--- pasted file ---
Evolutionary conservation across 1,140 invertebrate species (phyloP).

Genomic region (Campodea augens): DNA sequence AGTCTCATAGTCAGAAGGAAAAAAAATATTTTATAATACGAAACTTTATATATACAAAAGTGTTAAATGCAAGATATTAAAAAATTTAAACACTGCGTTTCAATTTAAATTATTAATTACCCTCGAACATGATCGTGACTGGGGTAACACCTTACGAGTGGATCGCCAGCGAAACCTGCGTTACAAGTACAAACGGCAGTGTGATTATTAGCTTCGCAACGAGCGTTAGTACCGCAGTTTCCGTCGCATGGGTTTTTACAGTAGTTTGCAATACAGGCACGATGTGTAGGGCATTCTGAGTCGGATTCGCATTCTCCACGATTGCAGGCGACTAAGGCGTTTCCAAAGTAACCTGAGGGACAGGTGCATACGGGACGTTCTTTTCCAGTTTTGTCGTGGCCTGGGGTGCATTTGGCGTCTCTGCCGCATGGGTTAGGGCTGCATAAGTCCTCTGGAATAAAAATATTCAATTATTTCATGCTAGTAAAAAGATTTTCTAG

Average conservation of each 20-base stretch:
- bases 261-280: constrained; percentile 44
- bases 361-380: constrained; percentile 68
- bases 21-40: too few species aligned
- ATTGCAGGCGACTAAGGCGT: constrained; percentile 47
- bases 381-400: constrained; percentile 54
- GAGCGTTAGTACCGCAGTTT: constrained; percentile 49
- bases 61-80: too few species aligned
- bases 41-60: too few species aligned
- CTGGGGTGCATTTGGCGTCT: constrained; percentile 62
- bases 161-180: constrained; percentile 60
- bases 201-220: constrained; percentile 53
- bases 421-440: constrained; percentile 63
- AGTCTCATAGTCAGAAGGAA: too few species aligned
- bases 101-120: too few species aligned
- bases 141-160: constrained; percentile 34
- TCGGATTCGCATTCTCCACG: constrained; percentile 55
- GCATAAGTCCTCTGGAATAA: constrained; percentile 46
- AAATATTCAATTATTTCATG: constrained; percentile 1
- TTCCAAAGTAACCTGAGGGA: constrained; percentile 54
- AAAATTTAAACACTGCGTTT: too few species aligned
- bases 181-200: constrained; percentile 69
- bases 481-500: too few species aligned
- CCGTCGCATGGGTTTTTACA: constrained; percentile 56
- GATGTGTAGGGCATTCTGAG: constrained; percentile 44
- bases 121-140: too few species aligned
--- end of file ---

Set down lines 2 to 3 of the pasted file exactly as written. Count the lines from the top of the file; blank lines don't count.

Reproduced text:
Genomic region (Campodea augens): DNA sequence AGTCTCATAGTCAGAAGGAAAAAAAATATTTTATAATACGAAACTTTATATATACAAAAGTGTTAAATGCAAGATATTAAAAAATTTAAACACTGCGTTTCAATTTAAATTATTAATTACCCTCGAACATGATCGTGACTGGGGTAACACCTTACGAGTGGATCGCCAGCGAAACCTGCGTTACAAGTACAAACGGCAGTGTGATTATTAGCTTCGCAACGAGCGTTAGTACCGCAGTTTCCGTCGCATGGGTTTTTACAGTAGTTTGCAATACAGGCACGATGTGTAGGGCATTCTGAGTCGGATTCGCATTCTCCACGATTGCAGGCGACTAAGGCGTTTCCAAAGTAACCTGAGGGACAGGTGCATACGGGACGTTCTTTTCCAGTTTTGTCGTGGCCTGGGGTGCATTTGGCGTCTCTGCCGCATGGGTTAGGGCTGCATAAGTCCTCTGGAATAAAAATATTCAATTATTTCATGCTAGTAAAAAGATTTTCTAG

Average conservation of each 20-base stretch: